Rogue Moon

Algis Budrys
Rogue Moon Cover

How to die many times over


On the moon there's this mysterious, maze-like alien artifact that can only be explored by the transmission of bodily duplicates of individuals to the moon. The duplicates die, usually within seconds upon entering the artifact. The original person back on Earth experiences the deaths of their selves and this ordeal, naturally, drives them completely insane. Al Barker, risk-taker extraordinaire, is the only man who seems to be immune to the traumatic effects of witnessing his own deaths. And every time he does so, he progresses deeper into the artifact, carefully noting and charting each killing point. While the purpose of the artifact is never revealed, Barker eventually goes through it, justifying his persevering courage and faith in the science of Edward Hawks, the clever man who created the technology to transmit the duplicates to the moon.

I was reminded of Roadside Picnic, which also featured the idea of a heterotopian space completely at odds with the safety of the accustomed human world and only ventured into by those seeking psychological or material benefits that would not otherwise be accessible to them. Arguably Gateway falls within the same trope, expressing a conception of the dangerous but rewarding "other" space.

The image of the enigmatic alien artifact, the purpose of which is never explained - as with the mysteries of the Heechies in Gateway or the unexplained existence of the Zone in Roadside Picnic - the almost deranged determination with which Barker repeatedly "resurrects" himself, and Hawk's own unyielding belief on the power of the human mind to overcome obstacles makes this a gripping read. It's analysis of the complicated psychologies of the central characters is unsurpassed, showing a depth unknown unheard of at the time.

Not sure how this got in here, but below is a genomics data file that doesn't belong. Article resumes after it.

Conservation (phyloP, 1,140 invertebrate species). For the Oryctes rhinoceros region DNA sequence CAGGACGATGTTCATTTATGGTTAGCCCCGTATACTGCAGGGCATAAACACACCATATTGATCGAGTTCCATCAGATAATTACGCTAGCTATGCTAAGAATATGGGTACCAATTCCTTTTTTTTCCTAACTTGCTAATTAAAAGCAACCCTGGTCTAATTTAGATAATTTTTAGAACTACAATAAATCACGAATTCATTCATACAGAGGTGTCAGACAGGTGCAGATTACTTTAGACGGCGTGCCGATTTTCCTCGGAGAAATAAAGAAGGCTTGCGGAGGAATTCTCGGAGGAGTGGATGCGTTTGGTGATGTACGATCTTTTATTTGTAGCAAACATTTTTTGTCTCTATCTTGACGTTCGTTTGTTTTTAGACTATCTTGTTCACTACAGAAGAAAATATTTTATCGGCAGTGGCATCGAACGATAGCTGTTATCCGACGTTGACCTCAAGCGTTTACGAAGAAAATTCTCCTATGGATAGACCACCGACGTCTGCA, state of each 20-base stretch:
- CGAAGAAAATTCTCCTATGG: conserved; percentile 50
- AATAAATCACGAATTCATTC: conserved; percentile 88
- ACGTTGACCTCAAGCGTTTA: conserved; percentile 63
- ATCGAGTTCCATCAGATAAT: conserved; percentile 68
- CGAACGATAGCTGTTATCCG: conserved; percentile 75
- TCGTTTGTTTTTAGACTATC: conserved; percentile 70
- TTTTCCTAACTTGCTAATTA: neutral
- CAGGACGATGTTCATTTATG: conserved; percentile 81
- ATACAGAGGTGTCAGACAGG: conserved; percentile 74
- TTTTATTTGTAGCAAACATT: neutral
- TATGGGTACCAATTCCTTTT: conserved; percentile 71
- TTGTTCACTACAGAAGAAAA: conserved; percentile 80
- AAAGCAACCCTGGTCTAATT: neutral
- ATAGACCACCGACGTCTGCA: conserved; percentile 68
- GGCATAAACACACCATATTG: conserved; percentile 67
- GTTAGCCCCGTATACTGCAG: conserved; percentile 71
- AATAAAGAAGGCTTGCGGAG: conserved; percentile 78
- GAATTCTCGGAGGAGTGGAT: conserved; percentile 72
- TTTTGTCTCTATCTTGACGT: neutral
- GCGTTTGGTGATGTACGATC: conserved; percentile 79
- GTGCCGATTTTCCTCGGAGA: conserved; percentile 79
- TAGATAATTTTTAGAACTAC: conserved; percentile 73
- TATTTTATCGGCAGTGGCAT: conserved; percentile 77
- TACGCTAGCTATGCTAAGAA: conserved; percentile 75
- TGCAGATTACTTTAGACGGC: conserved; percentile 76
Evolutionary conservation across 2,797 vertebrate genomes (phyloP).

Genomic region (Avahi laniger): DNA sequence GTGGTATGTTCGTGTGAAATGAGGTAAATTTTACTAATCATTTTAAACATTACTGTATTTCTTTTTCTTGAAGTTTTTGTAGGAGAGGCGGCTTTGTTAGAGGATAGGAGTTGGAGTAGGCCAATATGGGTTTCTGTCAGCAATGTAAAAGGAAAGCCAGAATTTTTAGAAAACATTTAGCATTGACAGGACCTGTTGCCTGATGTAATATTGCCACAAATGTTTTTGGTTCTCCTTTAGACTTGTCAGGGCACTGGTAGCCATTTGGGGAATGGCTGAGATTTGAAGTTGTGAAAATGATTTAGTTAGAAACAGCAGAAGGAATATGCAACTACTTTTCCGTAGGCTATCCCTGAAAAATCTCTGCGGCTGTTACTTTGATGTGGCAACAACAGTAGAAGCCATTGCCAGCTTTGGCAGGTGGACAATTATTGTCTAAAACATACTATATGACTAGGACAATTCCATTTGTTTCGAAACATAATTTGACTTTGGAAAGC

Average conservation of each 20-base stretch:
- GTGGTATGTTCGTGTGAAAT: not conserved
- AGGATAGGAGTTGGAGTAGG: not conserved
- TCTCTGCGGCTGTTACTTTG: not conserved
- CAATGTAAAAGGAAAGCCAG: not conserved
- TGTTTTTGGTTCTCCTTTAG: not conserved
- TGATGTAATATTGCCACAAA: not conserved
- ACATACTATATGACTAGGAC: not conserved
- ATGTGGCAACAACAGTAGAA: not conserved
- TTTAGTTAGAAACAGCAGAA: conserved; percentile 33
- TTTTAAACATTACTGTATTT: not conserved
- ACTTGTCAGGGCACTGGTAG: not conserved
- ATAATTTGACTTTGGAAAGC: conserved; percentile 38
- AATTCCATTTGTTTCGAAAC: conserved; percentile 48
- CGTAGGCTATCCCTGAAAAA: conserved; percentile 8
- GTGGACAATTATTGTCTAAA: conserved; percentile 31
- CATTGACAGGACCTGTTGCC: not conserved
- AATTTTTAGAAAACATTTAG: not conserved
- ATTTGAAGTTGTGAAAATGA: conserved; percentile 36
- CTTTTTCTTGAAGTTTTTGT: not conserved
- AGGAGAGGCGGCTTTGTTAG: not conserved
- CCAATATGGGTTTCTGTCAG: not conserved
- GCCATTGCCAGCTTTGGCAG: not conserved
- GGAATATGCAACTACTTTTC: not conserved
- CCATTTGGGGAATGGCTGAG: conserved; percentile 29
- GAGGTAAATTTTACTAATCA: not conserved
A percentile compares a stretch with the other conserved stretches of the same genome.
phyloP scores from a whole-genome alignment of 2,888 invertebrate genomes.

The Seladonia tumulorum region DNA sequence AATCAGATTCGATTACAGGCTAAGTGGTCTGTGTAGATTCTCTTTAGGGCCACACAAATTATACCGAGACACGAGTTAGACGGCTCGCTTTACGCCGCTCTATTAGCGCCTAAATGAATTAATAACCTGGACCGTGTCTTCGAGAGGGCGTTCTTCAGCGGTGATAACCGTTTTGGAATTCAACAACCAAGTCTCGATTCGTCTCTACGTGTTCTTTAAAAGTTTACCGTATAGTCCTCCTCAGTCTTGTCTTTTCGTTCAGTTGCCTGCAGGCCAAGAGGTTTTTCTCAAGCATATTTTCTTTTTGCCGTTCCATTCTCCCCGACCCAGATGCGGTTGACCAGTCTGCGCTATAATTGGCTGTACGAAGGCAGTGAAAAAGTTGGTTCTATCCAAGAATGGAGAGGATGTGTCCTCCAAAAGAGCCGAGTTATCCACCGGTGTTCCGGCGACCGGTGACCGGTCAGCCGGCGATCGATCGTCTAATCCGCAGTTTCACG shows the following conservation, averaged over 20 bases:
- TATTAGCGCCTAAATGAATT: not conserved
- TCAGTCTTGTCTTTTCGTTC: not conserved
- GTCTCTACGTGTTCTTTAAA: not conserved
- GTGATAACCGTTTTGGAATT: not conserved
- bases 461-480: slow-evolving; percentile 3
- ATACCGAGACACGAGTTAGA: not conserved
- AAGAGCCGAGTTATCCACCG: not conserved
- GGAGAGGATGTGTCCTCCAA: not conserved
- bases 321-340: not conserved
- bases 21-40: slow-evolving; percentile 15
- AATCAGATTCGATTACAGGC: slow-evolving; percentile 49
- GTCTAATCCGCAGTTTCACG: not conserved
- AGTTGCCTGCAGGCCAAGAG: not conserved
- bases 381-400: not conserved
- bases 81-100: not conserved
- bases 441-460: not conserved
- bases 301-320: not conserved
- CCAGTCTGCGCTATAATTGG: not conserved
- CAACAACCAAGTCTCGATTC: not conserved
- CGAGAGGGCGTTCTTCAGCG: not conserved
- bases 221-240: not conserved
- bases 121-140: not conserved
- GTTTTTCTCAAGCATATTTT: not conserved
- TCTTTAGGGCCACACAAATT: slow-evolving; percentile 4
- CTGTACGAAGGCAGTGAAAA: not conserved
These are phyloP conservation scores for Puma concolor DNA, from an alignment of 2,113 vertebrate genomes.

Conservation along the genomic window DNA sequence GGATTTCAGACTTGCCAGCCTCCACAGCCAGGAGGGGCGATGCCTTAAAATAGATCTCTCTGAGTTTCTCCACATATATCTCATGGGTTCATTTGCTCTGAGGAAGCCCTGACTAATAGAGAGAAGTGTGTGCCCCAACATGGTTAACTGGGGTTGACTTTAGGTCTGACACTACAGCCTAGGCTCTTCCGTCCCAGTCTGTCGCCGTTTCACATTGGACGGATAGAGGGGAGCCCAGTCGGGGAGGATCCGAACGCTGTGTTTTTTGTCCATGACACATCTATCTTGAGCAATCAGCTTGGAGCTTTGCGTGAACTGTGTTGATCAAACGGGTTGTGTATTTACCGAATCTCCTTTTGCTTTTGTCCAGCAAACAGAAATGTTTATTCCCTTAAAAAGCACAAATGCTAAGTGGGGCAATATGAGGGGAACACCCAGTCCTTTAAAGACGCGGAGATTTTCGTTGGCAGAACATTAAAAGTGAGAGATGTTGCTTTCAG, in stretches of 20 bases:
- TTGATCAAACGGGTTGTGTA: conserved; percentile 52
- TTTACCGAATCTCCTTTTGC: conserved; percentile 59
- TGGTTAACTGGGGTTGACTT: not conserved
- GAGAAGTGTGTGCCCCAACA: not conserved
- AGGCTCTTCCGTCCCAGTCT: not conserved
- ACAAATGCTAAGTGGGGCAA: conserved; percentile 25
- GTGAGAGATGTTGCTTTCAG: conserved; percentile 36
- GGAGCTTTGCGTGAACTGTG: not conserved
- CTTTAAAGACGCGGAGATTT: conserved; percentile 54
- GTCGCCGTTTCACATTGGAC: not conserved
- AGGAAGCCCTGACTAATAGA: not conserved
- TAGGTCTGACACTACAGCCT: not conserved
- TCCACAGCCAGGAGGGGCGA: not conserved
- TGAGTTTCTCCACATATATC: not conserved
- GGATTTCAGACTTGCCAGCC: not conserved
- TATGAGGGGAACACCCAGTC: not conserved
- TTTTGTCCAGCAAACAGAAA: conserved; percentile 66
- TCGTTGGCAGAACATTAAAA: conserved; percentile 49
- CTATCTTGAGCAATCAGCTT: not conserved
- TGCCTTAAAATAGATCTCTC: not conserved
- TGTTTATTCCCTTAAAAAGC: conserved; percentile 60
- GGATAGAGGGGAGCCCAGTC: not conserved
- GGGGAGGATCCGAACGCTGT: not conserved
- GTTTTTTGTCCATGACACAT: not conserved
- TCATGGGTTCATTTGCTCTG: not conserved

However, in today's term, these characters now come across as a bit stereotypical. They all have neuroses so deeply welded to their personalities that they come off like fetishists. And despite failure after failure, we never see them change, except for Hawks who in the end managed to find it within himself to care about someone else more than himself or his job. I also found the Conninton-Barker-Claire traingle a misplaced and weak stroyline with the whole book. They are an unlikable bunch, as if they are contentious just for the sake of being so. But as a part commentary on how people's personalities tend to drive them to do stupid things to get noticed, Budrys succeeds brilliantly. The reader can't help but to wonder if there is a real distinction between reckless abandonment and courage.

Typical as an exponents of humanistic literature, it demands that humans triumph. Here, like in Gateway and Roadside Picnic, we see that the alien artifact is somehow transformed into a commercial or military opportunity. There is no other real point to it but to be tamed. And humans can do that.

The book is a good read, but not nearly as great as many studious commentators would like us to believe.